ISSN (Print) - 0012-9976 | ISSN (Online) - 2349-8846

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Adapting to Climate Change–induced Migration

Vulnerable groups, especially women, bear the disproportionate burden of the impact of natural disasters induced by climate change. In the wake of the destruction wreaked by cyclone Aila in 2009, about half the men from the most affected blocks of the Indian Sundarbans, a region extremely vulnerable to climate change, migrated to other parts of the country in search of livelihood. The women were left alone to shoulder the entire burden of running the household and deal with the disastrous effects of the cyclone. The impact of male migration on the women of this region and the role of women’s self-help groups in helping them cope with the socio-economic distress caused by the cyclone are examined.

Male Migrants and Women Farmers in Gorakhpur

Research on gender and climate change mostly focuses on the negative impacts on women and children, where men are portrayed as somewhat irresponsible, migrating to the cities and leaving behind helpless women to face multiple adversities. Based on data from the peri-urban Gorakhpur city in Uttar Pradesh, a nuanced approach is argued for instead, distinguishing between adaptation strategies of the landed and landless households, investigating the compulsions and decision-making processes behind male migration, and the coping strategies of the women left behind. Male migration, coupled with the women farming and dealing with markets directly, has changed gender relations in the region. New forms of patriarchy and resistance to the same are emerging even as men face crises of masculinity.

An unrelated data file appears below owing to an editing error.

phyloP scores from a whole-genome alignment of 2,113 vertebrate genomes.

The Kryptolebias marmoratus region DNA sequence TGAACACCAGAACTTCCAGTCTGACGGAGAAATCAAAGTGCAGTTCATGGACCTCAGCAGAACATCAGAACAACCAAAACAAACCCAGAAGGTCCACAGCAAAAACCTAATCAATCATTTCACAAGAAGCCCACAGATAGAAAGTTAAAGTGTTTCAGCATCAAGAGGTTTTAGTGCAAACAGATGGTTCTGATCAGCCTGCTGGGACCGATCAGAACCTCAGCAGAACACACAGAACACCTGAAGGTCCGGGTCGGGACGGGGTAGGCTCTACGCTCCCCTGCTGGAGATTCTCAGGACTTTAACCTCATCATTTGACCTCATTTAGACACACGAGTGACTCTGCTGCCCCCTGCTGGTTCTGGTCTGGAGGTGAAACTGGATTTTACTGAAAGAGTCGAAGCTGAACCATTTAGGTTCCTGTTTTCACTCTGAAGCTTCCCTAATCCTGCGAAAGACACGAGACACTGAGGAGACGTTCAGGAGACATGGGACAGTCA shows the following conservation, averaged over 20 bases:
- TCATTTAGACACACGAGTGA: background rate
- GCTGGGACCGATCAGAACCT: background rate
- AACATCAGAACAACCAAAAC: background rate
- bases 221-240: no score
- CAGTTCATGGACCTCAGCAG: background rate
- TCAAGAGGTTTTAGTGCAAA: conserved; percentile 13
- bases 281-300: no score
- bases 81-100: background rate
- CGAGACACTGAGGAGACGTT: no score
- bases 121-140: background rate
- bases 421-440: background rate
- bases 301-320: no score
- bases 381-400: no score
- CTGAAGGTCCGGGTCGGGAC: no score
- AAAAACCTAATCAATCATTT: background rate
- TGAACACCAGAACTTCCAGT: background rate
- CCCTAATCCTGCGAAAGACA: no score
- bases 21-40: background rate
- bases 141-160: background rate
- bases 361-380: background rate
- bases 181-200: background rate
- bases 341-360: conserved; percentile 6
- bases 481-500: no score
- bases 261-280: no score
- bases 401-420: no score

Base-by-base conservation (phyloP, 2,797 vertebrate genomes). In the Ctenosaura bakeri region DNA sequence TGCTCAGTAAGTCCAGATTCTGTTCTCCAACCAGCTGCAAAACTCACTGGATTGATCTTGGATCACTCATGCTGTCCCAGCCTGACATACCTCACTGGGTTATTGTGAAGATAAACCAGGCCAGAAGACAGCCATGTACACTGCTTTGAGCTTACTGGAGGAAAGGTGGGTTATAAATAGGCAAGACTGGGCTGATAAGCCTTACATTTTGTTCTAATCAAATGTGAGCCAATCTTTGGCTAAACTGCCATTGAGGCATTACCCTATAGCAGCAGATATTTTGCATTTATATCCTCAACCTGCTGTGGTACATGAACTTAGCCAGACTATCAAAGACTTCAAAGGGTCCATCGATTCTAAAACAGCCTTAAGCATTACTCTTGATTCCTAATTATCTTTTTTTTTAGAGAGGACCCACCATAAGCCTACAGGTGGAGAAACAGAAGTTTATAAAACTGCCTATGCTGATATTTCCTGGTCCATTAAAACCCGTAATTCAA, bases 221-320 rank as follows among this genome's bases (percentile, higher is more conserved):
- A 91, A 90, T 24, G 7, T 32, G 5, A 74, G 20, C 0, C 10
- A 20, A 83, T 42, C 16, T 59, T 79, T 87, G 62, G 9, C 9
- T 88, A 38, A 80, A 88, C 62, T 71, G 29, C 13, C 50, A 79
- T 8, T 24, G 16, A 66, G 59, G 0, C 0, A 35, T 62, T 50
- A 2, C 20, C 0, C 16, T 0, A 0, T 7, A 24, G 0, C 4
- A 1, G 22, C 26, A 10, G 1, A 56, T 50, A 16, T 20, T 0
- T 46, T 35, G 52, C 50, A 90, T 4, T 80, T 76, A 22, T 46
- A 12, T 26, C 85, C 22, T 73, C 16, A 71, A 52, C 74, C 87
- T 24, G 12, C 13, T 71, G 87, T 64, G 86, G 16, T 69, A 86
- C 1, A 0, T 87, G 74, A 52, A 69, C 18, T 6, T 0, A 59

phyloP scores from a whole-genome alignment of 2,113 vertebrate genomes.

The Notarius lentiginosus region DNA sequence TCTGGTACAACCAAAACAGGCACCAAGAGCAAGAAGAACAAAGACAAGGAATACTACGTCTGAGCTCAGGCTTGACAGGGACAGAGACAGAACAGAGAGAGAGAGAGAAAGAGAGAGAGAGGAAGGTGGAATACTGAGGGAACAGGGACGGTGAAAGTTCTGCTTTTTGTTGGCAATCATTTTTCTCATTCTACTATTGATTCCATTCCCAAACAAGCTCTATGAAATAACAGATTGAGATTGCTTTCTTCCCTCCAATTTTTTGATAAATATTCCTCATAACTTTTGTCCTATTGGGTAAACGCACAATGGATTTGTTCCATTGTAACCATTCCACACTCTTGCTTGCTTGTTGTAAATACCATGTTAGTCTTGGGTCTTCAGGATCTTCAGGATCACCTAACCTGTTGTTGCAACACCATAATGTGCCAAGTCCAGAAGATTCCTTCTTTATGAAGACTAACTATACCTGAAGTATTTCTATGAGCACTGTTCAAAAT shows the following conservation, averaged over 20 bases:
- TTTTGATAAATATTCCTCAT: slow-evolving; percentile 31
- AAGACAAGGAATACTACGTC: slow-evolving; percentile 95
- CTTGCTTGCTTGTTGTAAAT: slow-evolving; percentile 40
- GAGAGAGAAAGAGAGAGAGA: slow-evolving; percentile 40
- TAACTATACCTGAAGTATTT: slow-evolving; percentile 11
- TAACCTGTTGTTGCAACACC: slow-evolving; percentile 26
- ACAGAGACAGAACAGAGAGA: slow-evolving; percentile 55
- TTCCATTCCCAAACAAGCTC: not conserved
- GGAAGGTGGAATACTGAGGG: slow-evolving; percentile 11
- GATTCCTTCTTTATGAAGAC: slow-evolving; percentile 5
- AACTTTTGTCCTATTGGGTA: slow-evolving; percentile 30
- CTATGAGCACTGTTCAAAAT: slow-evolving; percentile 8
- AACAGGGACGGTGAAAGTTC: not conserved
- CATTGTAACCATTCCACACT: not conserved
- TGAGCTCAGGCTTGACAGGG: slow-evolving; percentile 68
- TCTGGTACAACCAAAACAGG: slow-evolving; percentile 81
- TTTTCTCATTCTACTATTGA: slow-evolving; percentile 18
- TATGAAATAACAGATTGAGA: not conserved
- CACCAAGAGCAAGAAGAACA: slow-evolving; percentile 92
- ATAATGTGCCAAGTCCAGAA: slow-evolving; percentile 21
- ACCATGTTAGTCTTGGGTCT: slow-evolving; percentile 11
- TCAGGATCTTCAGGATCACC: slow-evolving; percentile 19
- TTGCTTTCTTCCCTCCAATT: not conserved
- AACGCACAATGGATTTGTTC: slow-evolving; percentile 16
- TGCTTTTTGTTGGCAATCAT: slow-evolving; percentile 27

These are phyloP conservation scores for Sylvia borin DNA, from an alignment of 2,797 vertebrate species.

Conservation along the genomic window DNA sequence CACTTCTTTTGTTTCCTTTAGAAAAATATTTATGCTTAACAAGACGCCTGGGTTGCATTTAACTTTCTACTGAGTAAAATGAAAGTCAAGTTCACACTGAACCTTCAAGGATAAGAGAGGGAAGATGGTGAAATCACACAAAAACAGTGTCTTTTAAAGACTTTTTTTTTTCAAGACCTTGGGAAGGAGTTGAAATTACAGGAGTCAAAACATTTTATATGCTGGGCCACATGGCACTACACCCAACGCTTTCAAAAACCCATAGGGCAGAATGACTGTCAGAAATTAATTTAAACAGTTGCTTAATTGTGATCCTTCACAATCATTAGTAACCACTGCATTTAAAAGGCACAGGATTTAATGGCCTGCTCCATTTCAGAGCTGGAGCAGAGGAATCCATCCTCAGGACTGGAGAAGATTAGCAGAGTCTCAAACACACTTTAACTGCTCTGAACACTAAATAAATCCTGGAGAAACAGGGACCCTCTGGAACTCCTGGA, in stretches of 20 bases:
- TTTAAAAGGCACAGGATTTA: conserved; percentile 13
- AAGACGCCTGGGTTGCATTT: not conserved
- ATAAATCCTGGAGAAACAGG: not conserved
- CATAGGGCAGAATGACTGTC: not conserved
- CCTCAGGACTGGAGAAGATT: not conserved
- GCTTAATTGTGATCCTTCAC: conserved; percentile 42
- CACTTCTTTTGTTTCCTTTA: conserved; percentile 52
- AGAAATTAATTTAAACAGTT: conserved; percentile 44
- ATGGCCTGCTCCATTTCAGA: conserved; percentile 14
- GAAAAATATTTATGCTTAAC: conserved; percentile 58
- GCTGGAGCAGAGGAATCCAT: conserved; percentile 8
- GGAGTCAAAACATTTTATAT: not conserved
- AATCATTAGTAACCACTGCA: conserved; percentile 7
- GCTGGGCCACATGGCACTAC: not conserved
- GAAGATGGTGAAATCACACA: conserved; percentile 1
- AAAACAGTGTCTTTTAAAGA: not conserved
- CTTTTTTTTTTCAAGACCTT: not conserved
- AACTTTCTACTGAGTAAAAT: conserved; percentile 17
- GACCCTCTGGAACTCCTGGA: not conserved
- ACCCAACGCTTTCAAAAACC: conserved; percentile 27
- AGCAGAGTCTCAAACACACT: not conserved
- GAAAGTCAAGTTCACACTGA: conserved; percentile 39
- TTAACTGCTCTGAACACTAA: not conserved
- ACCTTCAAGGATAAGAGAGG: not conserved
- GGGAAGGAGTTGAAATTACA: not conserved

Gendered Vulnerabilities in Diaras

People living in d iara villages within the embankments of the River Gandak in Bihar face high levels of vulnerability due to frequent flooding and droughts. Using anthropological surveys, gendered vulnerabilities in four diara villages in West Champaran are explored. Such vulnerability, in the context of a changing climate, combines social, political, and economic dimensions: the patriarchal creation of gender norms and biases; unequal access to water, sanitation, credit, and public distribution services; and limited employment opportunities. These elements influence the livelihood options of women and men differently, determining their capability in responding to risks posed by climatic and socio-economic stressors.

Wells and Well-being in South India